“We’re up at record debt levels,” said personal finance expert Kelley Keehn.
Living on borrowed money is a reality of life for many Canadians. Before you dig yourself deeper into debt, here are some tips to keep your finances in check.
Do you know where your money goes every month?
If it seems like your paycheque is gone before you even get it, you need to be real about what you’re spending every month.
“Financial stress actually affects your health,” said Keehn. “Canadians that have a financial plan have less financial stress, they don’t worry as much about money, and their well-being increases.”
Regardless of your financial status, having a budget is an important tool to keep your finances in check. This can be done by using online tools or by getting help from a professional such as a financial planner. A little savvy can go a long way to helping you figure out where your money is going, or how it can be better used.
WATCH: Canadians hit a new record for household debt
“Maybe you’re putting money into a TFSA, when you should be putting it into a RRSP, which could be netting you a tax deduction that then could be paying down your mortgage,” said Keehn.
One in five Canadians would run out of money within a week if they lost their job, a recent study by the Financial Planning Standards Council found.
For some people, getting their finances in order means starting at the bottom and contacting a credit counsellor.
“They’re swimming in debt, they’re getting calls, they’re scared to call their banker, they’re scared to call their credit card company… Get your financial health in order. Figure out what you need to do.”
Keehn said talking about money issues is the “last taboo,” but reaching out for help is often the only way to begin to turn things around.
Do you really need that new purchase?
Trying to keep up with friends and neighbours’ lavish trips and new vehicles can lead to a debt trap, Keehn warns.
“The number one question I get – in secret – across the country is, ‘How is everybody else making it?’ And the answer is they’re not.”
Rock-bottom interest rates make borrowing money these days all too easy, but just because you can get a purchase through financing doesn’t mean you should.
There are serious risks to piling on that near-zero per cent interest debt. A recent report found that even a small rise in interest rates could force 700,000 Canadians into financial turmoil.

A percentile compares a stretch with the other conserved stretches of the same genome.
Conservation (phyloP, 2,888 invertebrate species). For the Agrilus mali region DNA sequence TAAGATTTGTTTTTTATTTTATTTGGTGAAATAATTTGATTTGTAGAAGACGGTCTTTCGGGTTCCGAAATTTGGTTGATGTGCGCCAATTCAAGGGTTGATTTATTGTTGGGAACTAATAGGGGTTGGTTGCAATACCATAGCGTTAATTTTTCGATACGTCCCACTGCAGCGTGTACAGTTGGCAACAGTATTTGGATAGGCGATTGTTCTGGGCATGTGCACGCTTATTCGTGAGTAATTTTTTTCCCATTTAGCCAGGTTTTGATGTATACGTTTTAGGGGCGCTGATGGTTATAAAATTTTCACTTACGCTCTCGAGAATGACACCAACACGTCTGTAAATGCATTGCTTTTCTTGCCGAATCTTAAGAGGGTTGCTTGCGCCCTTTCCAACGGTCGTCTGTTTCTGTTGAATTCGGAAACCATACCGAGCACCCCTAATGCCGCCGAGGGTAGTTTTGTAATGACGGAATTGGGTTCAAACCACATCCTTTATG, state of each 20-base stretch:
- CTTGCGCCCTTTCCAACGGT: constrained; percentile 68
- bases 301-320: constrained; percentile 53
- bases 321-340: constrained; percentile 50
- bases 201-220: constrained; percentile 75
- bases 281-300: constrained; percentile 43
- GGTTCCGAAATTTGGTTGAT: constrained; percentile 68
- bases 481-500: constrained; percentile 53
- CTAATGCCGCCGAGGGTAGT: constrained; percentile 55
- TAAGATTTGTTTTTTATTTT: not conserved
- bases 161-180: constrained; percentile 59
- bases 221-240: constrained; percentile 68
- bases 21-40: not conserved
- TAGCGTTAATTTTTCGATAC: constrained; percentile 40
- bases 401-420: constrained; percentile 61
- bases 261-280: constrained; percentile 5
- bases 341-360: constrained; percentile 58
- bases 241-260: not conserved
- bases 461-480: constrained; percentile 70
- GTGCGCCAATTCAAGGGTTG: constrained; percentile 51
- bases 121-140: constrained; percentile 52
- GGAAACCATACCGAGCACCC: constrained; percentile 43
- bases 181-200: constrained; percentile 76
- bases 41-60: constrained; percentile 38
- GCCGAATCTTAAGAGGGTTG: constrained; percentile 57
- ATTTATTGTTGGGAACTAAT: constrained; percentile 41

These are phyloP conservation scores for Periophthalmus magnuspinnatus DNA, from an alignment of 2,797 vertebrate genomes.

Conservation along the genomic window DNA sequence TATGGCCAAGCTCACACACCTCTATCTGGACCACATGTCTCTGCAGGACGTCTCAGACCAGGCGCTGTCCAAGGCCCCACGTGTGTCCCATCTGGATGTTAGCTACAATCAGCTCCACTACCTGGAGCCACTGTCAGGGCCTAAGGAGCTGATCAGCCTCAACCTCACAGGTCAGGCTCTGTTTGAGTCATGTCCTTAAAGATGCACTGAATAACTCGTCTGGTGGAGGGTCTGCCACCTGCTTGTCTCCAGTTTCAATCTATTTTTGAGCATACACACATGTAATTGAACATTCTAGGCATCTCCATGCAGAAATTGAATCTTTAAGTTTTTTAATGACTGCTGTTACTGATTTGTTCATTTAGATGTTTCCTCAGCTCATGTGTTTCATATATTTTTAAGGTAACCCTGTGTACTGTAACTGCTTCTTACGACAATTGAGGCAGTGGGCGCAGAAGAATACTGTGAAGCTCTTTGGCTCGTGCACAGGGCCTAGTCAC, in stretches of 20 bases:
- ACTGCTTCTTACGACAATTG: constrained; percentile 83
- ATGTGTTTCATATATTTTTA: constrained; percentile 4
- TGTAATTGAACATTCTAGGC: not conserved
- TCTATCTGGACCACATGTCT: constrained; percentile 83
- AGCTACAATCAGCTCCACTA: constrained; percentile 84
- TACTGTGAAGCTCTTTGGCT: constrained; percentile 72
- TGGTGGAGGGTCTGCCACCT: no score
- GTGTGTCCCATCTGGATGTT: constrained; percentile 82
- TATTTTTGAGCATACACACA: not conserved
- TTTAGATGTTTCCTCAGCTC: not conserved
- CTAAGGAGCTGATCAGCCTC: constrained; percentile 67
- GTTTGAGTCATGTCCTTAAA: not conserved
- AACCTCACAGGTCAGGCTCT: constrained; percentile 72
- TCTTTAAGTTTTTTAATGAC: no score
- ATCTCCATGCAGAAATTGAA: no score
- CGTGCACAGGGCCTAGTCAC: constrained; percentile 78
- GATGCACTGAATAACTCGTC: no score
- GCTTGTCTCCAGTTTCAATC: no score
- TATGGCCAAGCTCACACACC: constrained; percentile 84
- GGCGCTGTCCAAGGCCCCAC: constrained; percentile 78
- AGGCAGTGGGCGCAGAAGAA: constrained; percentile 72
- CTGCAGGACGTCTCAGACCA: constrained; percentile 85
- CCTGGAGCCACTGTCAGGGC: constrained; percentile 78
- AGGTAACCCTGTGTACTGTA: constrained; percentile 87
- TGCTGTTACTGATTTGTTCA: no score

“For some, a $50 increase in their obligations… may mean they would not be able to fill their gas tanks to get to work,” Jason Wang, TransUnion’s director of research and industry analysis in Canada told The Canadian Press this fall.
Is this the best deal?
You shop around for jeans, shoes, a new vehicle – so do the same for your financial needs.
“A lot of people are loyal to their banks and they shouldn’t be, they should be shopping around,” said Kerri-Lynn McAllister, chief marketing officer with RateHub.ca. “They’re leaving sometimes thousands of dollars on the table.”
WATCH: Getting the most out of your credit cards
Services such as RateHub.ca, RateSupermarket.ca, and CreditCards.com compare thousands of credit cards, loans and bank accounts, often tailored to your wants and needs.
The same goes for mortgages – visit your bank, but also ask your friends for referrals. And while you’re shopping for a house, be sure to lock in the current rate in case it goes up by the time you’re ready to buy.
“Anyone considering getting a mortgage… they should be getting pre-approved, they should be getting locked in,” president of mortgage brokerage CanWise Financial James Laird told Global News last week. “We do think that rates are going to continue to push up.”
Is your credit in good standing?
Though some people are scared to look at their credit score, knowing what it is – and working to improve it – can actually save you money.
“When lenders look at your eligibility for financial products they look primarily at three things: your credit score, your income, and your debt relative to your income,” said McAllister.
RateHub has a new tool that offers you a free credit score, which is factored into finding a consumer the best product for which they are eligible.
WATCH: Understanding your credit score
You can sometimes leverage good credit to get a better deal.
“A lot of financial products are negotiable,” said McAllister. “Anything from a mortgage rate to a GIC is negotiable, so you can use that to your advantage.”
If your credit score is under 680 there is room for improvement. Read more about improving your credit score here.